Metastorm commented that:

“We are excited by the opportunity to join the OpenText team,” said Robert Farrell, Chairman and Chief Executive Officer of Metastorm. “Combined with OpenText, Metastorm will be able to provide a broader and deeper range of offerings to our customers, while leveraging the strength and stability that comes with being part of a larger global organization.”

Follow the various opinions and comments here:

Interested in hearing your thoughts.

Adios to Google Wave! RIP!

For those not plugged into the news continuum that is the Internet, it may be news to some that last week Google has announced that it is to stop its collaborative tool Google Wave.

According to this Google post they had the following to say…

We have always pursued innovative projects because we want to drive breakthroughs in computer science that dramatically improve our users’ lives. Last year at Google I/O, when we launched our developer preview of Google Wave, a web app for real time communication and collaboration, it set a high bar for what was possible in a web browser.

They go on to say that ….

We were equally jazzed about Google Wave internally, even though we weren’t quite sure how users would respond to this radically different kind of communication…

…But despite these wins, and numerous loyal fans, Wave has not seen the user adoption we would have liked. We don’t plan to continue developing Wave as a standalone product, but we will maintain the site at least through the end of the year and extend the technology for use in other Google projects like Buzz.

As a early adoptor I found it interesting and very innovative. However, early on it became apparent that it was a very technical and feature rich application that only techies really knew what to do with. If anything Wave was too far ahead of its time and perhaps had too many features that confused users.

In short, it can be described as ‘a solution waiting for a problem’. Just think if it was as good at predicting the future as keeping track of the past….

Many times innovation and failure is not a bad thing. It usually provides the impetus to spawn other ideas and solutions that find a greater and more fertile audience in other areas. Any ideas on what they plan on coming up with next?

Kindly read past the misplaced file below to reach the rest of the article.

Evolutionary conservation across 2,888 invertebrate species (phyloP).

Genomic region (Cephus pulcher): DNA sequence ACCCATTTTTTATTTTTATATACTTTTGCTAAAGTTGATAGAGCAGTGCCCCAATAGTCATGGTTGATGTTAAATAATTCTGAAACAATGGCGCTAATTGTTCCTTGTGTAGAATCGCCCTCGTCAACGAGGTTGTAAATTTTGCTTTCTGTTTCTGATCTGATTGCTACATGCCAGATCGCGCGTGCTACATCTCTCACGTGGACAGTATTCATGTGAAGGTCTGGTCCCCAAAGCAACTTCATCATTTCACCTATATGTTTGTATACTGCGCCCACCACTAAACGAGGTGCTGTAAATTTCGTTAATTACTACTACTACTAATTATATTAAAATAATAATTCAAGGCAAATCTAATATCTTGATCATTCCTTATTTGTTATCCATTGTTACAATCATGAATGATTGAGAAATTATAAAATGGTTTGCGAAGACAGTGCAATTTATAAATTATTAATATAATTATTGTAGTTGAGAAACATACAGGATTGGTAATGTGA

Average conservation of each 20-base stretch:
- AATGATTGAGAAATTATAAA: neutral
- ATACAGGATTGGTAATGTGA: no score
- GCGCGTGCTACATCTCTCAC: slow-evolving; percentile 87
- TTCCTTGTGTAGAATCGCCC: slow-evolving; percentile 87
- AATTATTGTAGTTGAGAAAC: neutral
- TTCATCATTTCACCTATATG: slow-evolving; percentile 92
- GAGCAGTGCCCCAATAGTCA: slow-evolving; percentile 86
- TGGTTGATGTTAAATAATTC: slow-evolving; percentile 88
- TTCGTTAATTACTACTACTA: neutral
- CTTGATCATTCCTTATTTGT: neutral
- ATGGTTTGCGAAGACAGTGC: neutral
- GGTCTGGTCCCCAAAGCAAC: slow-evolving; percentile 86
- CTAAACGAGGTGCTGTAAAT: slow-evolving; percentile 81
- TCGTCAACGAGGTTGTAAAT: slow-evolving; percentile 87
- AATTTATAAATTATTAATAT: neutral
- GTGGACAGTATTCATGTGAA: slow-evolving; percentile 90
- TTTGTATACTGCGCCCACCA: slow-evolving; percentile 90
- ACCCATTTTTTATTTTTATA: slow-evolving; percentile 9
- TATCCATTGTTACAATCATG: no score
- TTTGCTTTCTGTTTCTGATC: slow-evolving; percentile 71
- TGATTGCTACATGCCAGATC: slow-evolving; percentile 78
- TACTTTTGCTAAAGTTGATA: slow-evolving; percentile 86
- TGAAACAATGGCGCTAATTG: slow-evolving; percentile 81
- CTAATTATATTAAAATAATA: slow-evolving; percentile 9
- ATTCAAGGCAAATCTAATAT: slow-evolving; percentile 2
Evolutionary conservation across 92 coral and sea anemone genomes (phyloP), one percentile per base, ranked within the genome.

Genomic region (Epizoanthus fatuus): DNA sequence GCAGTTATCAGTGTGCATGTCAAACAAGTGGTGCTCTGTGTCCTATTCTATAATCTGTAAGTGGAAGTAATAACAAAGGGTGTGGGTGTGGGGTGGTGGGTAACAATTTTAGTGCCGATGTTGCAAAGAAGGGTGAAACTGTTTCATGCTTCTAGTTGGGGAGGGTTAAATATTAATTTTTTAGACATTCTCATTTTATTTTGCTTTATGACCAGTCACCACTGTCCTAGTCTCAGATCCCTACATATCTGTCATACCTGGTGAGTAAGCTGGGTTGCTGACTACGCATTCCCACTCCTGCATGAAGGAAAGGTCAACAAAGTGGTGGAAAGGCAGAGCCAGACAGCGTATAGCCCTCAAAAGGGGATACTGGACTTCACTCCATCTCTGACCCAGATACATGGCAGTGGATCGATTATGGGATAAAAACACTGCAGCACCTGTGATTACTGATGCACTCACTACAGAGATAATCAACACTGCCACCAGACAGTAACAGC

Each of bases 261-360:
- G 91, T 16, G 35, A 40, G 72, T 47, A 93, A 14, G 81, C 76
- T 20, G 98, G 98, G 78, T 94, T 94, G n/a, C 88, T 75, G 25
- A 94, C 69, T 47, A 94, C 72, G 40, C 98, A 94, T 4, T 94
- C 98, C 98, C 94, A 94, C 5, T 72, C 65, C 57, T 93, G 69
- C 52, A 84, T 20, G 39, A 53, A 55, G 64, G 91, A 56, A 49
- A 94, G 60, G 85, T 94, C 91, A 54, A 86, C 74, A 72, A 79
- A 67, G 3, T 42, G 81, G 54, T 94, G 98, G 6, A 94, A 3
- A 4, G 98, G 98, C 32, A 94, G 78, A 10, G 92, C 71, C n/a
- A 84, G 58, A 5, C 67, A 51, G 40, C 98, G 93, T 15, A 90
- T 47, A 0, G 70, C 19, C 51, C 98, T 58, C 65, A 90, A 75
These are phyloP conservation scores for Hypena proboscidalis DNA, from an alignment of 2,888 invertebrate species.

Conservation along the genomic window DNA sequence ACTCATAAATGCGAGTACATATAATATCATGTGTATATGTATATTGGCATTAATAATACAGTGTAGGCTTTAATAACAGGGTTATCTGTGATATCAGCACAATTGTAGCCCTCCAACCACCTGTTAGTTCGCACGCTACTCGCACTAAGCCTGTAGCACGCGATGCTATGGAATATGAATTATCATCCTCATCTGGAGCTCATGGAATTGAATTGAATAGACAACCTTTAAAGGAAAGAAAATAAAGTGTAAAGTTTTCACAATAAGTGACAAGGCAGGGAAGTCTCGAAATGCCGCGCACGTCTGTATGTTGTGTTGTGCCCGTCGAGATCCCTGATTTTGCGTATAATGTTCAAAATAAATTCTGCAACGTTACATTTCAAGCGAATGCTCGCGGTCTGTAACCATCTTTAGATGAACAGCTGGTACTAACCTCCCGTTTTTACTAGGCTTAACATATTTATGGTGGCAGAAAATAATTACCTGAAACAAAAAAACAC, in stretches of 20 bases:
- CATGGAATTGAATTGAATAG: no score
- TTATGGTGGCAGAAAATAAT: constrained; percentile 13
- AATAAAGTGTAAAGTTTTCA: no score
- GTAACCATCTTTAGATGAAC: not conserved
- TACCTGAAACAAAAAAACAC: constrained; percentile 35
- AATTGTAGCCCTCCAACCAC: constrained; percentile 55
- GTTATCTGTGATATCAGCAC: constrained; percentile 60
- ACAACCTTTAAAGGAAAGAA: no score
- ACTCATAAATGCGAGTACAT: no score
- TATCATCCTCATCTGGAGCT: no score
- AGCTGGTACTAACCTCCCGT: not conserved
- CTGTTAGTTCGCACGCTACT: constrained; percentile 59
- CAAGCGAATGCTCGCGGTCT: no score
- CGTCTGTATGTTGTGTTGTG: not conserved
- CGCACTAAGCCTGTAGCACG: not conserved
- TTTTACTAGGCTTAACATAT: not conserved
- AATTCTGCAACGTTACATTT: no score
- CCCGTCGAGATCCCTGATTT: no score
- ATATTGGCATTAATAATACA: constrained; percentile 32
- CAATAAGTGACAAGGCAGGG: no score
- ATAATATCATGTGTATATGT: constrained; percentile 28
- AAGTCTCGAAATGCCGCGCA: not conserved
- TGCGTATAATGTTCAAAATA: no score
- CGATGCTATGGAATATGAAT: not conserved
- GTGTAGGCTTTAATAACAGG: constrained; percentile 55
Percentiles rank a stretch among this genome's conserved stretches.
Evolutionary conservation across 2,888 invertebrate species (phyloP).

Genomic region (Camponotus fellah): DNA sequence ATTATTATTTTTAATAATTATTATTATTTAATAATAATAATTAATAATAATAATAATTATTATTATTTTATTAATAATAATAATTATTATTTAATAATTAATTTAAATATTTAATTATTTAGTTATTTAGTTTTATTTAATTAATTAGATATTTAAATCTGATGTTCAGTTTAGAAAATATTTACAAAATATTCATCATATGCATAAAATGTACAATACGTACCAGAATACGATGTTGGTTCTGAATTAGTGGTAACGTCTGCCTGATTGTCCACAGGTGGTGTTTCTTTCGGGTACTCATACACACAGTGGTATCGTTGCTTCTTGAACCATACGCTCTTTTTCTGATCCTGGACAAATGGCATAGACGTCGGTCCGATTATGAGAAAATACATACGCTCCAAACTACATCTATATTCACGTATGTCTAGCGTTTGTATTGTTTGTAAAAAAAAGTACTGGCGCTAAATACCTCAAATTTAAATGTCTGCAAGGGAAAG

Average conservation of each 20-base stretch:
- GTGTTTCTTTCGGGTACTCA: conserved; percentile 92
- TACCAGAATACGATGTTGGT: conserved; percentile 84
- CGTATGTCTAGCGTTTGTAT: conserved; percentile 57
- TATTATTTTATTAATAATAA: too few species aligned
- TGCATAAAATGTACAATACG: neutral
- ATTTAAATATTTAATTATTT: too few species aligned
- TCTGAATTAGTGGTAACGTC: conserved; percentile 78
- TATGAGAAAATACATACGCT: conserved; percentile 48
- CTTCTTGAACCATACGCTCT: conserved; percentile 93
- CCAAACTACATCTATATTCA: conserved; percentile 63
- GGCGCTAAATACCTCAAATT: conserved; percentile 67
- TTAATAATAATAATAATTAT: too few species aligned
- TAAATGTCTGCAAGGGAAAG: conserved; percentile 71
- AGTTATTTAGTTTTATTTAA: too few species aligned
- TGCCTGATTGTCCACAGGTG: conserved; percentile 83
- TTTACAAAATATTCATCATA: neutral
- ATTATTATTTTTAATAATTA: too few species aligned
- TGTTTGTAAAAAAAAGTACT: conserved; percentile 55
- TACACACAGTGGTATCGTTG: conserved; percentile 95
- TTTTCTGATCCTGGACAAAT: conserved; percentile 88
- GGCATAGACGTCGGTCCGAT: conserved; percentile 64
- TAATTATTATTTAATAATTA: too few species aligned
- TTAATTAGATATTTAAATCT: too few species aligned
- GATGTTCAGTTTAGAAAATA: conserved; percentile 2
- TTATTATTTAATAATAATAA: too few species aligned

New Book – Microsoft Visio 2010 Business Process Diagramming and Validation

For those interested in Process Design and Implementation using Visio 2010, David Parker’s new book Microsoft Visio 2010 Business Process Diagramming and Validation explains Visio diagram validation, the APIs behind it, and shows how to to build tools to make it all much easier!

The target audience for this book is the .Net developer community, Office users and technical folks but may still be of interest to those who wish to understand the depth and breadth of  features available in the new version of Visio.

As to be expected, the book is tutorial in structure and many demonstrations for creating Validation Rules, writing ShapeSheet formulae etc. The example code for these are all included and therefore is great for those who ‘learn by doing’ making the practical and immediately deployable examples very useful.

  • Download a free copy of Chapter 2 – Understanding the Microsoft Visio Object Model
  • Watch Visio 2010 Video

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BPM Centre of Excellence – Strategic & Tactical Value Explained

Foreword: Having recently completed the design and implementation of an operational BPM Competency Centre for a Global Insurance company, I thought I would share a bit of my recent experience on the subject. The Competency Centre initiative formed part of the extremely ambitious IT and Business Transformation programme that is fundamental in redefining the organisation and laying the foundation for its expansion strategy across Europe.

Over the decades, the search for IT and/or Business ‘Excellence’ has led to a concept that is often misunderstood and can be very amorphous in definition and execution – Business/IT Transformation.

A term also commonly used in the same context is that of a Centre of Excellence or ‘CoE’ aka ‘Competency Centre.’  In this post, I will not attempt to redefine either, but rather explain a bit more about how the various constituent parts of a CoE can support Transformation projects and more specifically Business Process Management (BPM) initiatives.

The purpose of a CoE is to act as a nucleus for promoting and managing the collaboration of people, processes and technologies around key organisational objectives by ensuring the application of best practices, education and training, support services and technology awareness.

In most organisations, this is an extremely complex challenge, especially if the level of organisational maturity is low and their existing operational model is disjointed. That said, more mature and integrated organisations find the exigency and necessary focus for adopting a CoE a challenge.